October 11, 1910 - reprinted November 2, 1994
Longin Folda is serving on the federal jury at Lincoln while V. J. Chleboun and Emil Petr is doing like service at Omaha.
A dancing club was organized by a number of the young men of this locality, and the gentlemen entertained for the first time last Friday evening. An orchestra from Leigh furnished the music, and supper was served at Slama's retaurant.
The next dancing party will be held on Friday evening of next week at the Vosacek hall. The organization is known as the Teddy Dancing club.
Will Svoboda has been elected president, Jos. Tomes, secretary and Will Karel treasurer.
At the last meeting of the village board Jos. Suchy was appointed village marshal to fill the vacancy caused by the resignation of Will Kroeger. He entered upon his duties.
Wm. and Louis Roether returned last evening from a half years' sojourn at Idaho. Mrs. Roether has been here for some weeks, and they are all back to Nebraska to stay.
Steps are being taken looking to the instituting of a Knights of Pythias lodge at this place and enough applications have been secured to give promise to a large and enthusiastic lodge.
W. I. Allen of Schuyler is grand chancellor of the order for the domain of Nebraska and he will institute the new lodge some time in November.
John Aspinall, who works one of the Ed Daniell places out on route No. 3, had six stacks of grain destroyed by fire.
The fire is supposed to have been set by sparks from the threshing engine.
The threshing outfit which belongs to Koza and Modrow had just pulled up to the bunch of stacks when one of them was discovered to be in flames.
It took quick work to get the engine and separator away from the burning grain, and all efforts to save any of the stacks proved futile. The loss is a heavy one. We are not informed as to whether or not there is any insurance.
Jacob Pacas took his own life by blowing a portion of his head with a charge of shot.
Pacas, who was a Wilson precinct farmer about forty-one years of age, had been to this place that day to attend the funeral of a neighbor and a suicide, Jos. Cernin.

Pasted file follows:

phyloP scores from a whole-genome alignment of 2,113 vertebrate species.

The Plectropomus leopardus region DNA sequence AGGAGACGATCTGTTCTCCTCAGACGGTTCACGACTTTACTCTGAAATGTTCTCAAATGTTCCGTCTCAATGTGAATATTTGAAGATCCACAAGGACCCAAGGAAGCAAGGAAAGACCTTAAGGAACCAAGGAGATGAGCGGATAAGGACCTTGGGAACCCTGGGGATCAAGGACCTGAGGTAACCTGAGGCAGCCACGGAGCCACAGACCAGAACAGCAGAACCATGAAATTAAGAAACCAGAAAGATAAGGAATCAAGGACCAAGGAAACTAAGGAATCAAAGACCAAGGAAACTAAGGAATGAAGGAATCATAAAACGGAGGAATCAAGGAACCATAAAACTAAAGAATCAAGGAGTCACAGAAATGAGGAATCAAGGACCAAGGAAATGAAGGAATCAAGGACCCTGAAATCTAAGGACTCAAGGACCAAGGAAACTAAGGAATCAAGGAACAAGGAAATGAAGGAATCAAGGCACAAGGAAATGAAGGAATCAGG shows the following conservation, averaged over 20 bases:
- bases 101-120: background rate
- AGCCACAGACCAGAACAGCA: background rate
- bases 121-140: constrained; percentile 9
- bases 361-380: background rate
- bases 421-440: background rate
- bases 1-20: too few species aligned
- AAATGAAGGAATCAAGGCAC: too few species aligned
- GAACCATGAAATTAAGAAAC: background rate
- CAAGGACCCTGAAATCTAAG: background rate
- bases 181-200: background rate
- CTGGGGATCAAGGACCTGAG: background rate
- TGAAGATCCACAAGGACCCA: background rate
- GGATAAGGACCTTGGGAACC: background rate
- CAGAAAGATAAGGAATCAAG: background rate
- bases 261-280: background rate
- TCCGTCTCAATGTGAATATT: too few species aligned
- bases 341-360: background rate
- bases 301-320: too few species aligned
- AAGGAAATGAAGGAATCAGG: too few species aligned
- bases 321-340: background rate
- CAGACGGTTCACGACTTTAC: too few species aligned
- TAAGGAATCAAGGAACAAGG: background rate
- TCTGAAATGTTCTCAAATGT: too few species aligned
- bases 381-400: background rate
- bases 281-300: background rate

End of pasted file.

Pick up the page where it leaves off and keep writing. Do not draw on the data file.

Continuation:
He and two of his children, who accompanied him, returned home a little after dark; after the chores had been done and supper eaten the children, a girl of fifteen and a boy aged twelve, went upstairs to bed.
Shortly after they heard their father call the boy's name followed by the report of a gun. They rushed down to the living room and there they found the ghastly remains of their parent.
Neighbors were called and the coroner notified. An inquest was held and the verdict was that he came to his death at his own hands.
Deceased is survived by five daughters and two sons.
The funeral was held Friday from the Z.C.B.J. hall under the auspices of the W.O.W. and A.O.U.W. orders of which he was a member. There was also an address by A. Odvarka.
October 18, 1910 - reprinted November 9, 1994
Relatives of John Fillipi, who left Clarkson for Bohemia, have received word that he died there recently. We have been unable to secure any particulars.
The republicans of Adams precinct have nominated the following ticket: Road overseer, Vaclav Budin; justice of the peace, Louis J. Roubinek; constable, Adolph Bukacek.
Emil Slama has dispoed of his restaurant to Adolph Tomes of Newman Grove, formerly of this place, who will take charge of the business about the first of February.